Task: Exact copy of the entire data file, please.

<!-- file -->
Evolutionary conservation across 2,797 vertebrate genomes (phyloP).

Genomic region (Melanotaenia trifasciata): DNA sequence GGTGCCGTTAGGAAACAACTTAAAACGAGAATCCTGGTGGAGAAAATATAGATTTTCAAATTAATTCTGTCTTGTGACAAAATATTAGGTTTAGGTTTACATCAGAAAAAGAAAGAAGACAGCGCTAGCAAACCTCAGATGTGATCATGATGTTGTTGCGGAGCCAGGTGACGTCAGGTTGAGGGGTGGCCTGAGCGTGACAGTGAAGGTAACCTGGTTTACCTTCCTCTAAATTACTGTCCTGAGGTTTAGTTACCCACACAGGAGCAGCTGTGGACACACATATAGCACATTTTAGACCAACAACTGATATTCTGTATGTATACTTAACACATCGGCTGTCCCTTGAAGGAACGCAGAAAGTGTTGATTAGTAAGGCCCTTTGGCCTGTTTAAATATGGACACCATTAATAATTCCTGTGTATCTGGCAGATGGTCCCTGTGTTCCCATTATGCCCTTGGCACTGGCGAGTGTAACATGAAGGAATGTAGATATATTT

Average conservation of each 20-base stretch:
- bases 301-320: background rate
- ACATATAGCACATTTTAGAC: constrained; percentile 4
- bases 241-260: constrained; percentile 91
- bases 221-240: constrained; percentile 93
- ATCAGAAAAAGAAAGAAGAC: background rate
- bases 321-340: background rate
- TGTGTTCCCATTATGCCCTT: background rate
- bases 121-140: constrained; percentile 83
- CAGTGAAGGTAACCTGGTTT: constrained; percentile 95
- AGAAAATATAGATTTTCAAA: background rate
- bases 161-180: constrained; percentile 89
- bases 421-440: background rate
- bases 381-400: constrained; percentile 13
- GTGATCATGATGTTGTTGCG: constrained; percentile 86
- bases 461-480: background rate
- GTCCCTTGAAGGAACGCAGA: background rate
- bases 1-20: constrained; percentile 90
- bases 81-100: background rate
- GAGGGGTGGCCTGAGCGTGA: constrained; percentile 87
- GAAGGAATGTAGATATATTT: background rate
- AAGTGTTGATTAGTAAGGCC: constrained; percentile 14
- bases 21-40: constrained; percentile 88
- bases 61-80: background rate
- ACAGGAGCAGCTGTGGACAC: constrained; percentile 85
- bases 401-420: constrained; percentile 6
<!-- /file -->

Evolutionary conservation across 2,797 vertebrate genomes (phyloP).

Genomic region (Melanotaenia trifasciata): DNA sequence GGTGCCGTTAGGAAACAACTTAAAACGAGAATCCTGGTGGAGAAAATATAGATTTTCAAATTAATTCTGTCTTGTGACAAAATATTAGGTTTAGGTTTACATCAGAAAAAGAAAGAAGACAGCGCTAGCAAACCTCAGATGTGATCATGATGTTGTTGCGGAGCCAGGTGACGTCAGGTTGAGGGGTGGCCTGAGCGTGACAGTGAAGGTAACCTGGTTTACCTTCCTCTAAATTACTGTCCTGAGGTTTAGTTACCCACACAGGAGCAGCTGTGGACACACATATAGCACATTTTAGACCAACAACTGATATTCTGTATGTATACTTAACACATCGGCTGTCCCTTGAAGGAACGCAGAAAGTGTTGATTAGTAAGGCCCTTTGGCCTGTTTAAATATGGACACCATTAATAATTCCTGTGTATCTGGCAGATGGTCCCTGTGTTCCCATTATGCCCTTGGCACTGGCGAGTGTAACATGAAGGAATGTAGATATATTT

Average conservation of each 20-base stretch:
- bases 301-320: background rate
- ACATATAGCACATTTTAGAC: constrained; percentile 4
- bases 241-260: constrained; percentile 91
- bases 221-240: constrained; percentile 93
- ATCAGAAAAAGAAAGAAGAC: background rate
- bases 321-340: background rate
- TGTGTTCCCATTATGCCCTT: background rate
- bases 121-140: constrained; percentile 83
- CAGTGAAGGTAACCTGGTTT: constrained; percentile 95
- AGAAAATATAGATTTTCAAA: background rate
- bases 161-180: constrained; percentile 89
- bases 421-440: background rate
- bases 381-400: constrained; percentile 13
- GTGATCATGATGTTGTTGCG: constrained; percentile 86
- bases 461-480: background rate
- GTCCCTTGAAGGAACGCAGA: background rate
- bases 1-20: constrained; percentile 90
- bases 81-100: background rate
- GAGGGGTGGCCTGAGCGTGA: constrained; percentile 87
- GAAGGAATGTAGATATATTT: background rate
- AAGTGTTGATTAGTAAGGCC: constrained; percentile 14
- bases 21-40: constrained; percentile 88
- bases 61-80: background rate
- ACAGGAGCAGCTGTGGACAC: constrained; percentile 85
- bases 401-420: constrained; percentile 6